# Developing Understanding of Multiplication

Last week in 302, we began exploring multiplicative situations.  We started by looking at some photos of equal groups that we might encounter in life, such as egg cartons, boxes of markers, or multiple bags of marbles.

It’s important for multiplication to be a part of real life, not just numbers and equations on the page.  Pictures are a natural way to introduce students to a foundational big idea in multiplication: equal groups. To really think multiplicatively, children have to think of the group as a unit.  Students build upon what they know in addition: 6 + 6 + 6 + 6 can also be thought of as 4 groups of 6.

Many students are already aware of the commutative property of multiplication– that 4×6=6×4. Both of these equations total 24, however, each equation can represent very different situations. Here is an example: The crayons image is an example of 6 x 4, 6 boxes of crayons with 4 crayons in each,  or “6 groups of 4”.  The rolls image depicts the equation  4 x 6, 4 groups of rolls, with 6 rolls in each, or “4 groups of 6”. This is a common convention of multiplication, that the first factor tells you how many groups, while the second factor tells you how many in the group.  We  have begun to use mathematical notation to describe the groups. Many students are even using the distributive property (though we haven’t named it yet).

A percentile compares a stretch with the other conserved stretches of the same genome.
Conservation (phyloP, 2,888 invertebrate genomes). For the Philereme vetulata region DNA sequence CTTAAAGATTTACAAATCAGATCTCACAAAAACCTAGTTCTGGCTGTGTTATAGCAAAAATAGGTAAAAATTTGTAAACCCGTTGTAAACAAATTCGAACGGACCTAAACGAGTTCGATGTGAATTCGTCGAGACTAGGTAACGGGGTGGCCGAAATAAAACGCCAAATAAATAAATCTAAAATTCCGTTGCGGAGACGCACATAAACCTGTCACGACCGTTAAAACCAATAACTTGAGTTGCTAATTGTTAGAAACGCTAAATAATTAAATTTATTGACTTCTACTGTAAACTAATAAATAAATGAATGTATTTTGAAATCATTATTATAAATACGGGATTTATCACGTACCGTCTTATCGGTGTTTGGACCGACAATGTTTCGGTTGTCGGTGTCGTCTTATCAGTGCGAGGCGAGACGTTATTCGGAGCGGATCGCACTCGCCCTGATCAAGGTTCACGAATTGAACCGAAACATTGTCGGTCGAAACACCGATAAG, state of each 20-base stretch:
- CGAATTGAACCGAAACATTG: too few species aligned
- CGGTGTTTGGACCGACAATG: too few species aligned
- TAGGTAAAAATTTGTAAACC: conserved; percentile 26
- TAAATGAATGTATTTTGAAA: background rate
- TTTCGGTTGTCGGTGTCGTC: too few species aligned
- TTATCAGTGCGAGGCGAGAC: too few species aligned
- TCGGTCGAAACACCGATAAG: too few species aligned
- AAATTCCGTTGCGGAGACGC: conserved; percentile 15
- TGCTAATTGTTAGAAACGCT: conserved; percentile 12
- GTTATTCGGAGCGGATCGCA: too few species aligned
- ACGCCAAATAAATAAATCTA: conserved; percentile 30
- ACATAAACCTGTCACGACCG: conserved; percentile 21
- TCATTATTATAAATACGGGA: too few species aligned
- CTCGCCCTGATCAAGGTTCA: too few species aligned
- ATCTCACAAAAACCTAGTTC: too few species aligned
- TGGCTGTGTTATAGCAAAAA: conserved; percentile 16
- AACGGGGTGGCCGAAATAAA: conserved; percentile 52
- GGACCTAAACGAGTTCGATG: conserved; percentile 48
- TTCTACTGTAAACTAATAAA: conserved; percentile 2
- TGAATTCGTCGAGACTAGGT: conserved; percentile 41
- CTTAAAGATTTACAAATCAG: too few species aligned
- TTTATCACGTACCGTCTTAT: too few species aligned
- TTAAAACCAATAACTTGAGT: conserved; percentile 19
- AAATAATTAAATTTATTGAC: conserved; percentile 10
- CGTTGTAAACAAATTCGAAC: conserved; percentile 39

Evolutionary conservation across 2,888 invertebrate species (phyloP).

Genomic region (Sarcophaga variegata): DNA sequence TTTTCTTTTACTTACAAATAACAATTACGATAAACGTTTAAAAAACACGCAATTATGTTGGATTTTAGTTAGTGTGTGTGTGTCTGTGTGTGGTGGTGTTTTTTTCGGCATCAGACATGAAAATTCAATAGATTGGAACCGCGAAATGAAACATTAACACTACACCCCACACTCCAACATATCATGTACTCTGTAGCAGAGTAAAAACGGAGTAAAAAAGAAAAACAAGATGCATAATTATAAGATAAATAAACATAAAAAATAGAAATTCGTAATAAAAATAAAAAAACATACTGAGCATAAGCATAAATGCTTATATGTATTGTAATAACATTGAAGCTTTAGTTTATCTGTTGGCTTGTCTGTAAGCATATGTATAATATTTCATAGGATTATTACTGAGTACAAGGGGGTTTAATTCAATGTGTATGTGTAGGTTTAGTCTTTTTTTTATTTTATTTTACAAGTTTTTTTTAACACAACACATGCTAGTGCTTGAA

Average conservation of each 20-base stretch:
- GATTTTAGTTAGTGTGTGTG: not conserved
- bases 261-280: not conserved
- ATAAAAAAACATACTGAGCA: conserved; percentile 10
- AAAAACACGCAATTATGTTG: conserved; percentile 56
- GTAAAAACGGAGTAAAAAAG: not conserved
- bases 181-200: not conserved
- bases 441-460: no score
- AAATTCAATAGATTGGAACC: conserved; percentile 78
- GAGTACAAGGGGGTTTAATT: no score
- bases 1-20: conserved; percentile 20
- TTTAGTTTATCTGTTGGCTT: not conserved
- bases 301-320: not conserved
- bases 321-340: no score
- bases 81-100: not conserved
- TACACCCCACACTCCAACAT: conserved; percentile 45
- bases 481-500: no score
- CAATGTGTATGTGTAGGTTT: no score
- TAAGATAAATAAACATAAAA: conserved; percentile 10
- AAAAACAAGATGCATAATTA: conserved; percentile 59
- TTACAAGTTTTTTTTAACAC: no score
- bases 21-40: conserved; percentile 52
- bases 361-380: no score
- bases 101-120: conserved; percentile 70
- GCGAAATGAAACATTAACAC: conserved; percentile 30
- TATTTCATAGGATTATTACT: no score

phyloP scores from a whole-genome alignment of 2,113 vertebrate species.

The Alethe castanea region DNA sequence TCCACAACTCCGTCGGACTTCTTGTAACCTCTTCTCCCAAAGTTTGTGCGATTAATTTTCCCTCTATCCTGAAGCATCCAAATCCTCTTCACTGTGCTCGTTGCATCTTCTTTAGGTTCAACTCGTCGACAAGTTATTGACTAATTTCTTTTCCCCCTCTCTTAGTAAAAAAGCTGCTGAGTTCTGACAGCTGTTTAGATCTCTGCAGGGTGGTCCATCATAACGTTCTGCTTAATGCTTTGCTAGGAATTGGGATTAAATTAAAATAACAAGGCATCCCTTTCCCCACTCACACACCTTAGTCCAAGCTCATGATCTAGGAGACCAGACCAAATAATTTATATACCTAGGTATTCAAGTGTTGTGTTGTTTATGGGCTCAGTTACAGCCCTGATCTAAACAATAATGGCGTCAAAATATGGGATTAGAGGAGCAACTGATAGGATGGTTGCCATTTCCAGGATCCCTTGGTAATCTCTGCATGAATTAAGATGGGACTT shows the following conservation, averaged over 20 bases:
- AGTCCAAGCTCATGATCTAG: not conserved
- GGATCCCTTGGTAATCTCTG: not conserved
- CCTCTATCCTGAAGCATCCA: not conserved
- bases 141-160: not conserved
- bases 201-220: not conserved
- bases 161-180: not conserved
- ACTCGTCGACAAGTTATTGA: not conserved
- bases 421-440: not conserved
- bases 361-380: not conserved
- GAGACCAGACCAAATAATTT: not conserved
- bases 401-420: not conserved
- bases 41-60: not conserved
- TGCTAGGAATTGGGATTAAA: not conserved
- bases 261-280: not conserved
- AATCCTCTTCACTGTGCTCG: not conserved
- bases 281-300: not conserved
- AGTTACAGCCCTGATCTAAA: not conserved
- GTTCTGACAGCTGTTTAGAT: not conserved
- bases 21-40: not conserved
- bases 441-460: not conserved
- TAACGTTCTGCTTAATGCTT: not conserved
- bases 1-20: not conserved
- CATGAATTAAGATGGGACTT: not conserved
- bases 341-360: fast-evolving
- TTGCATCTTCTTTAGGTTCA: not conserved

An example of the distributive property connected to the crayon image would be noticing that there are 3 groups of 4 on the left and 3 groups of 4 on the right. Therefore, (3×4) + (3 x 4) = 6 x 4

The purpose of making groups, and groups of groups, is to find the total in an efficient way.  If you’re looking at your children’s math homework with them, you can support us in this by saying “groups of” rather than “times” as you talk about multiplication.

Ms Marcy 🙂

Upcoming Dates

Family Friday: December 1- Families are welcome in the classroom following the PTO meeting. We will be hosting families from 9:25- 10:10.

World Map Assessment- Children may re-take the assessment on December 5th. Students will be assessed using the same criteria- identification of all 7 continents, 5 oceans, the Mediterranean Sea, the Equator, and the North and South Poles.